won't take place.  Normally annotations are done in place in order to
       preserve any links to the message.  You may use the -noinplace switch
       to change this.

       See comp(1) for a description of the -editor and -noedit switches.
       Note that while in the editor, with -atfile and if the current
       directory is writable, the message being resent is available through a
       link named “@” (assuming the default whatnowproc).  In addition, the
       actual pathname of the message is stored in the environment variable
       $editalt, and the pathname of the folder containing the message is
       stored in the environment variable $mhfolder.  The creation of the “@”
       file is controlled via the -atfile and -noatfile options.

       The -draftfolder +folder and -draftmessage msg switches invoke the nmh
       draft folder facility.  This is an advanced (and highly useful)
       feature.  Consult the mh-draft(5) man page for more information.

       Upon exiting from the editor, dist will invoke the whatnow program.
       See whatnow(1) for a discussion of available options.  The invocation
       of this program can be inhibited by using the -nowhatnowproc switch.
       (In fact, it is the whatnow program which starts the initial edit.
       Hence, -nowhatnowproc will prevent any edit from occurring.)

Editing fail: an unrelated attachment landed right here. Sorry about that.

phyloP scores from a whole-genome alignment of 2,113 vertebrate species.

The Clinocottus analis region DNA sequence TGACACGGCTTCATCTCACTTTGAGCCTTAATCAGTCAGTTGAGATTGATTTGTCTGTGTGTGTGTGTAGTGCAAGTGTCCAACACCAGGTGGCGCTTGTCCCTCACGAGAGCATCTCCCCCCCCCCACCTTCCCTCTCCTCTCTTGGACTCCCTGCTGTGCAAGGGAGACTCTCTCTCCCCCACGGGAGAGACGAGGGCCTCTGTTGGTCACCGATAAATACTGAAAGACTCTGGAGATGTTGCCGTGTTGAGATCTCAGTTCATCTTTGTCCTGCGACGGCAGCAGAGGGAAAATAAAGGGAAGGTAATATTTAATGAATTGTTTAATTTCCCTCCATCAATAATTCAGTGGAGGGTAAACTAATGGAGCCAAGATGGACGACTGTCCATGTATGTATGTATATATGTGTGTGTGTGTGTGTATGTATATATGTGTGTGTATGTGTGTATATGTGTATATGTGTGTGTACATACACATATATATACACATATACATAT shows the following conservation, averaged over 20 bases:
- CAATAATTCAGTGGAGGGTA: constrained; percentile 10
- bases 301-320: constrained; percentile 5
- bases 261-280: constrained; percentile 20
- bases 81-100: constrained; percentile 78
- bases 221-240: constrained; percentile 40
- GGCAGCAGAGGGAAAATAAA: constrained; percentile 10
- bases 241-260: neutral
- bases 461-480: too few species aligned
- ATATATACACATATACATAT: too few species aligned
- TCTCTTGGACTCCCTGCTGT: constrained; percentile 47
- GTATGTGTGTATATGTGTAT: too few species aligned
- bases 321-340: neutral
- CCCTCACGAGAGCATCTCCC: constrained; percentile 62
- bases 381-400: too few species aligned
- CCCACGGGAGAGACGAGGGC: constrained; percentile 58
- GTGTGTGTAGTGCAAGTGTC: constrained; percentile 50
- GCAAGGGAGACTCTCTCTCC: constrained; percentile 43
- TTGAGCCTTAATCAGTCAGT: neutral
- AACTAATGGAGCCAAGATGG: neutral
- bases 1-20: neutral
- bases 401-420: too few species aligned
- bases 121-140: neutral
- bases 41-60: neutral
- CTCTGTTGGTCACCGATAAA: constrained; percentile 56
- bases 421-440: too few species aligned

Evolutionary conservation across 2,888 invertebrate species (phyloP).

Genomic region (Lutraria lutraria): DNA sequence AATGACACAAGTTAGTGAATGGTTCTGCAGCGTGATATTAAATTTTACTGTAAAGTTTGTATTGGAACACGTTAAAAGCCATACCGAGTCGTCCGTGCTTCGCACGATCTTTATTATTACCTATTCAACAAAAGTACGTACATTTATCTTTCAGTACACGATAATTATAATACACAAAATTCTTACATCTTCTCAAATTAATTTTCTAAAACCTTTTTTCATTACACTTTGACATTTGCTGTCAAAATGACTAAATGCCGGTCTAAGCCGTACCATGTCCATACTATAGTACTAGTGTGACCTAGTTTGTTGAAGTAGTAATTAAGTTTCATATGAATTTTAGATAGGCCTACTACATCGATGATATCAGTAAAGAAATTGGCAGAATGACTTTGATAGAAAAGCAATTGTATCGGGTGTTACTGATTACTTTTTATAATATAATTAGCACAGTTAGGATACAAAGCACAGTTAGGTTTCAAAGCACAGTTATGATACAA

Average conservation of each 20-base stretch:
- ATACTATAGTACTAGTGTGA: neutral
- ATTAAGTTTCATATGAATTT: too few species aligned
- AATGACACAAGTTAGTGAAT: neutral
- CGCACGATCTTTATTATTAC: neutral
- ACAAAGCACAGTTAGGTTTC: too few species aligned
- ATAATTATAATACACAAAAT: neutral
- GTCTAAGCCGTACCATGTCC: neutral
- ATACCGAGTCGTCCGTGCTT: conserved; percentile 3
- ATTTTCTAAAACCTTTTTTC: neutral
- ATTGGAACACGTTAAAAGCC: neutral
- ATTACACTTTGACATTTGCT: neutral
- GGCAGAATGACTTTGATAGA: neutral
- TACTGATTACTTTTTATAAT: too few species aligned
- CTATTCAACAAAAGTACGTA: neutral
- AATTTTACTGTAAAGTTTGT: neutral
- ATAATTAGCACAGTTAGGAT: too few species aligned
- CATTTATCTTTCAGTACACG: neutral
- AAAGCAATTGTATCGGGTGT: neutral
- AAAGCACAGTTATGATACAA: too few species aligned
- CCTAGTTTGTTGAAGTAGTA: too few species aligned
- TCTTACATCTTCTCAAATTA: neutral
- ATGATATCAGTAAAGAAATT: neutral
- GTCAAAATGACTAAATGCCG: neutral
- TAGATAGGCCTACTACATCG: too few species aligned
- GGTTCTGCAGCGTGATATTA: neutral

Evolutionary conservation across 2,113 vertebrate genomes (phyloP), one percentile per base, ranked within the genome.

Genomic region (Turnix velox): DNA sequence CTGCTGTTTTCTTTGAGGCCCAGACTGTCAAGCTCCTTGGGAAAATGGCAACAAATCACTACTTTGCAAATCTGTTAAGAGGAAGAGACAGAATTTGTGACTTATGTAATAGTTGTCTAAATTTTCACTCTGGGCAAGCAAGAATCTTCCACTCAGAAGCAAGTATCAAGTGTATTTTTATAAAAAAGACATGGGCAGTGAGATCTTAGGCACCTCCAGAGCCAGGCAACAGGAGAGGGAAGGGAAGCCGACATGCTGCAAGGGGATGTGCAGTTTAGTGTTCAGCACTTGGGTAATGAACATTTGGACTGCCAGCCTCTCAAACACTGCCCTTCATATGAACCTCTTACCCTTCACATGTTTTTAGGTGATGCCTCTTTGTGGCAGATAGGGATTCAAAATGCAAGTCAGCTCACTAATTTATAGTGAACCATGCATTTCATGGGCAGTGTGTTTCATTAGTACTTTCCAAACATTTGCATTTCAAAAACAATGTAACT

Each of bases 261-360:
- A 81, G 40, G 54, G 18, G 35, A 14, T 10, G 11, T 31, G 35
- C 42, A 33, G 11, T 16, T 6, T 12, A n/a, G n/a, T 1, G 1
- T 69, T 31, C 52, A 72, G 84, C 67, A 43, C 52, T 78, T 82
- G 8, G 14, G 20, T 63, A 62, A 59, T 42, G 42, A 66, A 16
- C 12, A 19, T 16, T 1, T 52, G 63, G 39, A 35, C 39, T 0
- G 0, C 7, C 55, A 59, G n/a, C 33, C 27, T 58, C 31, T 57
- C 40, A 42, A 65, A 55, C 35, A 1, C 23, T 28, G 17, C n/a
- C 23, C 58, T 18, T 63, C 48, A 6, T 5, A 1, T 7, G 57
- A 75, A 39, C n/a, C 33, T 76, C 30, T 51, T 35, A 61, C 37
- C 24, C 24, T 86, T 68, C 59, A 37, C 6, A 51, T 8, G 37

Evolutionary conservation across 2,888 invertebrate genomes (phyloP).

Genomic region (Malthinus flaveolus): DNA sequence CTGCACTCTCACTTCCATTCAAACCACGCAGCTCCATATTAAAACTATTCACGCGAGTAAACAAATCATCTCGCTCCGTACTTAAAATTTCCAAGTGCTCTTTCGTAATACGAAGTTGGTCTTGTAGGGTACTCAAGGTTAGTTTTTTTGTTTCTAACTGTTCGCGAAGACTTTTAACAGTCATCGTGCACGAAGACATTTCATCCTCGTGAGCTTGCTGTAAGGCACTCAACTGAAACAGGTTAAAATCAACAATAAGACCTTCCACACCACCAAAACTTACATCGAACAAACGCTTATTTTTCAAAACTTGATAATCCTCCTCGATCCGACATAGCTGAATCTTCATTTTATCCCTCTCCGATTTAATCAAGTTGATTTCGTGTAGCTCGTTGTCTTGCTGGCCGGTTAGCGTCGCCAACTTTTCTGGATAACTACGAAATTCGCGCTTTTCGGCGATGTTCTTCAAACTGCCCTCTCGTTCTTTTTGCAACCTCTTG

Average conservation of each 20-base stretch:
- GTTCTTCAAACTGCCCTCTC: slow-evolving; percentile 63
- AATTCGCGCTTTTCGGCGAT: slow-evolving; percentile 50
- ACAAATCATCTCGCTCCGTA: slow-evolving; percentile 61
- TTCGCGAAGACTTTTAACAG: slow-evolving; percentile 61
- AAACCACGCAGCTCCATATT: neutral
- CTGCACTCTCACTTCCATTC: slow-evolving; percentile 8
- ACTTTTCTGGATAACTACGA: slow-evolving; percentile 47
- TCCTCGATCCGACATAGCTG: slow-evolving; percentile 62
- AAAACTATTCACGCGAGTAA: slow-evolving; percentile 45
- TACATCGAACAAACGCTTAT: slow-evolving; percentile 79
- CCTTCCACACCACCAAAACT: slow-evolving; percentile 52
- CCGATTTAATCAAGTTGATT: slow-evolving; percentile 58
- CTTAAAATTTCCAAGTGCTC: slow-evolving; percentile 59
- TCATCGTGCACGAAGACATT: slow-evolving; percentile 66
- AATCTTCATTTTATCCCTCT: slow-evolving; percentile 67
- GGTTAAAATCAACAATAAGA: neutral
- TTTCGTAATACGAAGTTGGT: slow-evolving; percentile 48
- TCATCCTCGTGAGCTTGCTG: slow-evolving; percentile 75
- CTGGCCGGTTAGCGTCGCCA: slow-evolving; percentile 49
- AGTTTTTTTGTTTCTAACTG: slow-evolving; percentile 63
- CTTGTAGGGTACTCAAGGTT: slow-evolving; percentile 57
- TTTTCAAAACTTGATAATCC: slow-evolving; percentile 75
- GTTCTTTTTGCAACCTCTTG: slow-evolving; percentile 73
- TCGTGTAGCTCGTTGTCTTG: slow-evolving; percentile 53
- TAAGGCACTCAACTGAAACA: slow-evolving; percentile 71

FILES
       /etc/nmh/distcomps  The default message skeleton.
       <mh-dir>/distcomps  The user's message skeleton.
       $HOME/.mh_profile   The user's profile.
       <mh-dir>/draft      The draft file.

PROFILE COMPONENTS
       Path:               To determine the user's nmh directory.
       Current-Folder:     To find the default current folder.
       Draft-Folder:       To find the default draft-folder.
       Editor:             To override the default editor.
       fileproc:           Program to refile the message.
       whatnowproc:        Program to ask the “What now?” questions.

SEE ALSO
       comp(1), forw(1), prompter(1), repl(1), send(1), whatnow(1)

DEFAULTS
       +folder             The current folder.
       msg                 The current message.
       -noannotate
       -nodraftfolder
       -inplace
       -noatfile

CONTEXT
       If a folder is given, it will become the current folder.  The message
       distributed will become the current message.

HISTORY
       dist originally used headers of the form “Distribute-xxx:” instead of
       “Resent-xxx:”.  In order to conform with the ARPA Internet standard,
       RFC 822, the “Resent-xxx:” form is now used.  dist will recognize
       “Distribute-xxx:” type headers and automatically convert them to
       “Resent-xxx:”.

BUGS
       dist does not rigorously check the message being distributed for
       adherence to the transport standard, but post called by send does.  The
       post program will balk (and rightly so) at poorly formatted messages,
       and dist won't correct things for you.

       If whatnowproc is whatnow, then comp uses a built-in whatnow, it does
       not actually run the whatnow program.  Hence, if you define your own
       whatnowproc, don't call it whatnow since comp won't run it.



nmh-1.7.1                         2012-12-04                           DIST(1)